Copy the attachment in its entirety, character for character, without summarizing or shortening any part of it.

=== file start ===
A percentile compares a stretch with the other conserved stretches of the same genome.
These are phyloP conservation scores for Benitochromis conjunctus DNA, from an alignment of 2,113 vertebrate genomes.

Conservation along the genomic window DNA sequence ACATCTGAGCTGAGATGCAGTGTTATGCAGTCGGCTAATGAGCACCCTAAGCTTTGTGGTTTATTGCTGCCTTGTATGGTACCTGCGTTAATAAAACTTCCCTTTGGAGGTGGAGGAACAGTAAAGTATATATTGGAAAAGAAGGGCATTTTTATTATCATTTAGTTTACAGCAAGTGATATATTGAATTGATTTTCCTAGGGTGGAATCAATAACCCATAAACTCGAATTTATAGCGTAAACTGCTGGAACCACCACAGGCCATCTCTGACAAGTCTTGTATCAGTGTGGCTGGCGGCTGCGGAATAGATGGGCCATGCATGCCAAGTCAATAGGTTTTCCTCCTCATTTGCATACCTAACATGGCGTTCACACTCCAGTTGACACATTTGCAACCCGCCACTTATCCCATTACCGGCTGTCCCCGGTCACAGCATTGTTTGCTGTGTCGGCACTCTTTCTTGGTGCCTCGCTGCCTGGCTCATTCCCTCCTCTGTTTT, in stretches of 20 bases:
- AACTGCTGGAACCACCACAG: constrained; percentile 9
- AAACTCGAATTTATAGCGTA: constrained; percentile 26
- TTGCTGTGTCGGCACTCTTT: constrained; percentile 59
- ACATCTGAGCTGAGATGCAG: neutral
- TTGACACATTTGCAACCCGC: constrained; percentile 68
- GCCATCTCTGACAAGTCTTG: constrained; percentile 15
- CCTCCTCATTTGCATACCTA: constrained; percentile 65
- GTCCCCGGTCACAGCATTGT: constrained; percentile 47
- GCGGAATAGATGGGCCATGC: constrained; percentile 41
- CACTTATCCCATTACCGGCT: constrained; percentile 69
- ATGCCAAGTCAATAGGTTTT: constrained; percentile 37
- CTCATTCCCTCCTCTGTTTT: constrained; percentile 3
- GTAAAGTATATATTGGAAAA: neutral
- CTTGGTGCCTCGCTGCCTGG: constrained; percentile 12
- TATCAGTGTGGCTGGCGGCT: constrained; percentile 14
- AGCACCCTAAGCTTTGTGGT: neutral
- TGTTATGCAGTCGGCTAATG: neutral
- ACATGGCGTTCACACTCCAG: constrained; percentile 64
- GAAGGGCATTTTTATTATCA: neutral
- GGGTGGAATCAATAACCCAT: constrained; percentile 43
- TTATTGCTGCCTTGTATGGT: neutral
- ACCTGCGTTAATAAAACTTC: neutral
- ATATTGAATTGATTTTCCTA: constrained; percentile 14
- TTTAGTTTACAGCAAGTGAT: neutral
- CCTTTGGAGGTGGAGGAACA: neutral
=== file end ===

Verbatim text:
A percentile compares a stretch with the other conserved stretches of the same genome.
These are phyloP conservation scores for Benitochromis conjunctus DNA, from an alignment of 2,113 vertebrate genomes.

Conservation along the genomic window DNA sequence ACATCTGAGCTGAGATGCAGTGTTATGCAGTCGGCTAATGAGCACCCTAAGCTTTGTGGTTTATTGCTGCCTTGTATGGTACCTGCGTTAATAAAACTTCCCTTTGGAGGTGGAGGAACAGTAAAGTATATATTGGAAAAGAAGGGCATTTTTATTATCATTTAGTTTACAGCAAGTGATATATTGAATTGATTTTCCTAGGGTGGAATCAATAACCCATAAACTCGAATTTATAGCGTAAACTGCTGGAACCACCACAGGCCATCTCTGACAAGTCTTGTATCAGTGTGGCTGGCGGCTGCGGAATAGATGGGCCATGCATGCCAAGTCAATAGGTTTTCCTCCTCATTTGCATACCTAACATGGCGTTCACACTCCAGTTGACACATTTGCAACCCGCCACTTATCCCATTACCGGCTGTCCCCGGTCACAGCATTGTTTGCTGTGTCGGCACTCTTTCTTGGTGCCTCGCTGCCTGGCTCATTCCCTCCTCTGTTTT, in stretches of 20 bases:
- AACTGCTGGAACCACCACAG: constrained; percentile 9
- AAACTCGAATTTATAGCGTA: constrained; percentile 26
- TTGCTGTGTCGGCACTCTTT: constrained; percentile 59
- ACATCTGAGCTGAGATGCAG: neutral
- TTGACACATTTGCAACCCGC: constrained; percentile 68
- GCCATCTCTGACAAGTCTTG: constrained; percentile 15
- CCTCCTCATTTGCATACCTA: constrained; percentile 65
- GTCCCCGGTCACAGCATTGT: constrained; percentile 47
- GCGGAATAGATGGGCCATGC: constrained; percentile 41
- CACTTATCCCATTACCGGCT: constrained; percentile 69
- ATGCCAAGTCAATAGGTTTT: constrained; percentile 37
- CTCATTCCCTCCTCTGTTTT: constrained; percentile 3
- GTAAAGTATATATTGGAAAA: neutral
- CTTGGTGCCTCGCTGCCTGG: constrained; percentile 12
- TATCAGTGTGGCTGGCGGCT: constrained; percentile 14
- AGCACCCTAAGCTTTGTGGT: neutral
- TGTTATGCAGTCGGCTAATG: neutral
- ACATGGCGTTCACACTCCAG: constrained; percentile 64
- GAAGGGCATTTTTATTATCA: neutral
- GGGTGGAATCAATAACCCAT: constrained; percentile 43
- TTATTGCTGCCTTGTATGGT: neutral
- ACCTGCGTTAATAAAACTTC: neutral
- ATATTGAATTGATTTTCCTA: constrained; percentile 14
- TTTAGTTTACAGCAAGTGAT: neutral
- CCTTTGGAGGTGGAGGAACA: neutral